By Asma’u Ahmad
The World Health Organisation (WHO) Nigeria, says it has deployed Polio personnel to rapidly contain the outbreak of Lassa fever in more than 18 states.
WHO Nigeria Communication Officer, Ms Charity Warigon, said this in a statement on Thursday in Abuja.
“For the Lassa fever response, 271 are involved in active case search, 235 in contact tracing and 320 in community sensitisation activities in the 18 states active states.
According to her, from Jan. 1 to March 4, a total of 1,121 suspected cases of Lassa fever have been reported across 18 states.
“The states are Edo, Ondo, Bauchi, Nasarawa, Ebonyi, Anambra, Benue, Kogi, Imo, Plateau, Lagos, Taraba, Delta, Osun, Rivers, FCT, Gombe and Ekiti.
“Of these, 353 are confirmed positive, eight are probable, 723 are negative and 37 are awaiting laboratory results.
“Since the onset of the 2018 outbreak, there have been 110 deaths: 78 in positive-confirmed cases, 8 in probable cases and 24 in negative cases. Case Fatality Rate in confirmed and probable cases is 23.8 per cent.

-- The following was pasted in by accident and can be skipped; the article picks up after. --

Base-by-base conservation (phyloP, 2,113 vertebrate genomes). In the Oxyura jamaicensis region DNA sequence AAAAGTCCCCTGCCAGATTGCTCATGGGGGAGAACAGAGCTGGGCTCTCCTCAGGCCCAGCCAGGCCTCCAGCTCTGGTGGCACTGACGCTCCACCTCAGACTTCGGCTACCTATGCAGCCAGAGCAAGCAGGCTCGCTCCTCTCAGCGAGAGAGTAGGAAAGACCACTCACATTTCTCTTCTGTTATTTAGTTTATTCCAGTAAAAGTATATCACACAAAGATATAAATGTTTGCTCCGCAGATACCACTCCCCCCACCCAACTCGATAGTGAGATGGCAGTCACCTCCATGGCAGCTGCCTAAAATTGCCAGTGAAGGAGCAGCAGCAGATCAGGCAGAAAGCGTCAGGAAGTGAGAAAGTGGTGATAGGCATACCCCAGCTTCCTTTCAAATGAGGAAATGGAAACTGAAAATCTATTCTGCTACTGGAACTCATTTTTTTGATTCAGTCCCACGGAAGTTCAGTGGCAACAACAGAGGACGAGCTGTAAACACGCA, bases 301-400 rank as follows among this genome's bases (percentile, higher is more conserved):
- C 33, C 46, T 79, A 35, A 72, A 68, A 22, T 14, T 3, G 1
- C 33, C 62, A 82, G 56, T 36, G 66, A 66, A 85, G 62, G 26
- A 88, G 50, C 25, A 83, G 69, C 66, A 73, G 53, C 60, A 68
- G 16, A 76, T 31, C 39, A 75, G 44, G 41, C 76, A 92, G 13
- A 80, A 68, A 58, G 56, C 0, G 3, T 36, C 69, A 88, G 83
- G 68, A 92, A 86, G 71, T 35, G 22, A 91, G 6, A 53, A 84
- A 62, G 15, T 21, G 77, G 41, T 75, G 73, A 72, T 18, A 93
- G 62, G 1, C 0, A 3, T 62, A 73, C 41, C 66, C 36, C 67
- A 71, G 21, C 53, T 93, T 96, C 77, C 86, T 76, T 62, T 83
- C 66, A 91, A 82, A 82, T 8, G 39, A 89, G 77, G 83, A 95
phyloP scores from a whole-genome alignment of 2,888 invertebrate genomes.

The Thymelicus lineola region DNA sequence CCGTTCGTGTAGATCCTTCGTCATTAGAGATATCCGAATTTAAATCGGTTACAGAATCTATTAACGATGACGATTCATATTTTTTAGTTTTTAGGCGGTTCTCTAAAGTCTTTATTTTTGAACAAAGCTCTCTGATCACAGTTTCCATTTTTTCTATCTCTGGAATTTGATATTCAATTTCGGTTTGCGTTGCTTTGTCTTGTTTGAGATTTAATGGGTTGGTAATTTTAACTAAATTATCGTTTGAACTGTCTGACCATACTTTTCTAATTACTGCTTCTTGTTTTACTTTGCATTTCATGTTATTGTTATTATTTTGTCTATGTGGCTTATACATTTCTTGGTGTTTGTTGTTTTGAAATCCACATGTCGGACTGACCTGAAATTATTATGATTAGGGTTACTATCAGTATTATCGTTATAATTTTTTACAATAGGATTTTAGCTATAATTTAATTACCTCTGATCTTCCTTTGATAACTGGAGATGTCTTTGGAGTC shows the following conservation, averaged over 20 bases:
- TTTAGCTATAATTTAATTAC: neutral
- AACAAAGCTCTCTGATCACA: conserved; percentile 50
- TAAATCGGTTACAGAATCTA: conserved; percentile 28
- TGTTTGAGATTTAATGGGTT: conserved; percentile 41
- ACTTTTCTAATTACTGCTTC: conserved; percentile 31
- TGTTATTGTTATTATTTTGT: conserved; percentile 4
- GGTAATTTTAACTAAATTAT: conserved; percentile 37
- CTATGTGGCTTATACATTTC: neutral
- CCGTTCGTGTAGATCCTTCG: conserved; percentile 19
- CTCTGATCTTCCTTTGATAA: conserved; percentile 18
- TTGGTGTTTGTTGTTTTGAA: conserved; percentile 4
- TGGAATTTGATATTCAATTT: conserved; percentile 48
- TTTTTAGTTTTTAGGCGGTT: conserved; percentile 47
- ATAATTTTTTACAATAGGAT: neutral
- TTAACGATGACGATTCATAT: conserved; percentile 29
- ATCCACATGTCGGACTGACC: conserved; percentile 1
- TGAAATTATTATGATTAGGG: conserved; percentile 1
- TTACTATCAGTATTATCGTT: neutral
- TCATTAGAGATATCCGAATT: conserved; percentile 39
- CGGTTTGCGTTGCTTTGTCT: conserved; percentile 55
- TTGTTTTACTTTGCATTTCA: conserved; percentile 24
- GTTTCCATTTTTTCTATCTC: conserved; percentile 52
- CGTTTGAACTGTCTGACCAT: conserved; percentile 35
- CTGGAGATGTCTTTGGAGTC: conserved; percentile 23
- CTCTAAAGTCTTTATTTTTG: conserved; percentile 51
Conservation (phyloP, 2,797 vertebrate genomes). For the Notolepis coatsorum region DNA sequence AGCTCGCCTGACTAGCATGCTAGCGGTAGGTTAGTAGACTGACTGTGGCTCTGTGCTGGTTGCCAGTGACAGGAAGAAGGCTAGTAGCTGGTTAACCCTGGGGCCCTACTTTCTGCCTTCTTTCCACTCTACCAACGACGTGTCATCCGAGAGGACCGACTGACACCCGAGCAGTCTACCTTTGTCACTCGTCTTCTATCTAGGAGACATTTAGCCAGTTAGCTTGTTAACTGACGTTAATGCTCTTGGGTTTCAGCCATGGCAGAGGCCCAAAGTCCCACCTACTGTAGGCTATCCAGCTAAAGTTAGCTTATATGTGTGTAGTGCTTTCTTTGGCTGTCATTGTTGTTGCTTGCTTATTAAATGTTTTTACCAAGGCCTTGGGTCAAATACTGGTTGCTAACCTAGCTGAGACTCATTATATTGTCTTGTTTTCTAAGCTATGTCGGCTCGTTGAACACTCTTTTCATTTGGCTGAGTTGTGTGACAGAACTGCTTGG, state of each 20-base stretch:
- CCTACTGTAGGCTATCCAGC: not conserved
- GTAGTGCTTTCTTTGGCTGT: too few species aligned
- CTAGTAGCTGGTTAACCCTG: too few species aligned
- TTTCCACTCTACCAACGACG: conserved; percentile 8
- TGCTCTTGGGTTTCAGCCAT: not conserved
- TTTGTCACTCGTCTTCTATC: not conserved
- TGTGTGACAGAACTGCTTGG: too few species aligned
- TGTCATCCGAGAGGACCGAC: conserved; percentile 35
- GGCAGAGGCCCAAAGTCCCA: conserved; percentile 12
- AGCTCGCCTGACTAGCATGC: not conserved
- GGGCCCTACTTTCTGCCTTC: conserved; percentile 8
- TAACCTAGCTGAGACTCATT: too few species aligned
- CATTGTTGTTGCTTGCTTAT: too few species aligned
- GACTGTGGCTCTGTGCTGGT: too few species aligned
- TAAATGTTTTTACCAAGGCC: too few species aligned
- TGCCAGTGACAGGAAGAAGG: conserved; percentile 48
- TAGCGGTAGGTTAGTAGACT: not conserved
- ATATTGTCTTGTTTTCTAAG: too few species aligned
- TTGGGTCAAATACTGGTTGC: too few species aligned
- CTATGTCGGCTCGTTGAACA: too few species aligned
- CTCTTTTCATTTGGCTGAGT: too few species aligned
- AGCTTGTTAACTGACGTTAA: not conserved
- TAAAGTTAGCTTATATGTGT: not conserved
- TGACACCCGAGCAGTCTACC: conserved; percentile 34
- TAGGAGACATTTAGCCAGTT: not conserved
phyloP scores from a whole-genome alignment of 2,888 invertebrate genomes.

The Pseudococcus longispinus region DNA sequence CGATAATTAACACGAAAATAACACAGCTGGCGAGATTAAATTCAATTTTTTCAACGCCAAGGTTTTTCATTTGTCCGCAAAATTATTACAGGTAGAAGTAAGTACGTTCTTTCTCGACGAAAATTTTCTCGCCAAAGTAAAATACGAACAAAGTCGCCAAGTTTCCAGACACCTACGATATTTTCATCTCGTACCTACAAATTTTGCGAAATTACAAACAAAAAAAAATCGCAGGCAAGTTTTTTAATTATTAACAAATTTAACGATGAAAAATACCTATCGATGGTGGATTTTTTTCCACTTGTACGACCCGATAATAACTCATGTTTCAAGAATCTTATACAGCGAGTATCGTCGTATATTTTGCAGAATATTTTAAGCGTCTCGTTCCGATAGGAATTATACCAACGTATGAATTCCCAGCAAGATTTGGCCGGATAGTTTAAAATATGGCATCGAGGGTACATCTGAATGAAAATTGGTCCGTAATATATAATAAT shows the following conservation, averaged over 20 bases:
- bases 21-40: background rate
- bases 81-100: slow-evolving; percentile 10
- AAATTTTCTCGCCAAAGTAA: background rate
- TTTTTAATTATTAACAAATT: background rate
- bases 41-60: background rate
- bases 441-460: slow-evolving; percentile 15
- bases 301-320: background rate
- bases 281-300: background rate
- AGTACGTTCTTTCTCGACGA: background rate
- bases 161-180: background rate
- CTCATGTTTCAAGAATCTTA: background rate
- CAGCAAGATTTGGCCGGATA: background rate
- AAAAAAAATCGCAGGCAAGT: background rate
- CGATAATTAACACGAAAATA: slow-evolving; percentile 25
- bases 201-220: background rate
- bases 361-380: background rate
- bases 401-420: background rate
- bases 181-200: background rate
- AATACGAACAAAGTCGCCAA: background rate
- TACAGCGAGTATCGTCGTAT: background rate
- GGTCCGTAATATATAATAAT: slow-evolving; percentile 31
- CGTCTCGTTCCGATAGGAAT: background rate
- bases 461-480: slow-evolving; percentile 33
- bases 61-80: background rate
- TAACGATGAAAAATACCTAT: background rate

Warigon said on several instances, polio workers have provided front line support for outbreak response adding that, polio workers were essential to containing the Ebola virus outbreak in 2014.
She quoted Dr Wondimagegnehu Alemu, WHO Country Representative to Nigeria as saying that the polio infrastructure was originally designed towards achieving the polio eradication goals.
Alemu said that 2500 WHO personnel and 390,000 ad hoc personnel are supporting polio eradication in Nigeria.
“Now polio infrastructure has expanded its support to broader disease surveillance strengthening, outbreak response and basic health care services including immunisation.”
“With the imminent eradication of polio globally, plans are underway to determine how best to transition polio assets including health workers to retain their knowledge and skills,’’ Alemu said.
She also quoted Dr Emmanuel Musa, in Nigeria as saying that the polio teams on ground in the states were crucial for mounting the initial response to the Lassa fever outbreak.
Musa, WHO’s Incident Manager for Lassa fever Management Team said the team has continued to be WHO’s front line technical support to the NCDC, States Ministry of Health and local government area teams.
“Huge investments by donors and partners have gone beyond polio eradication to saving lives and impacting positively on people’s health.
“WHO and other partners are currently supporting the National transition plan development to ensure these investments are not wasted, but made available to support other National public health efforts and priorities,’’ he said.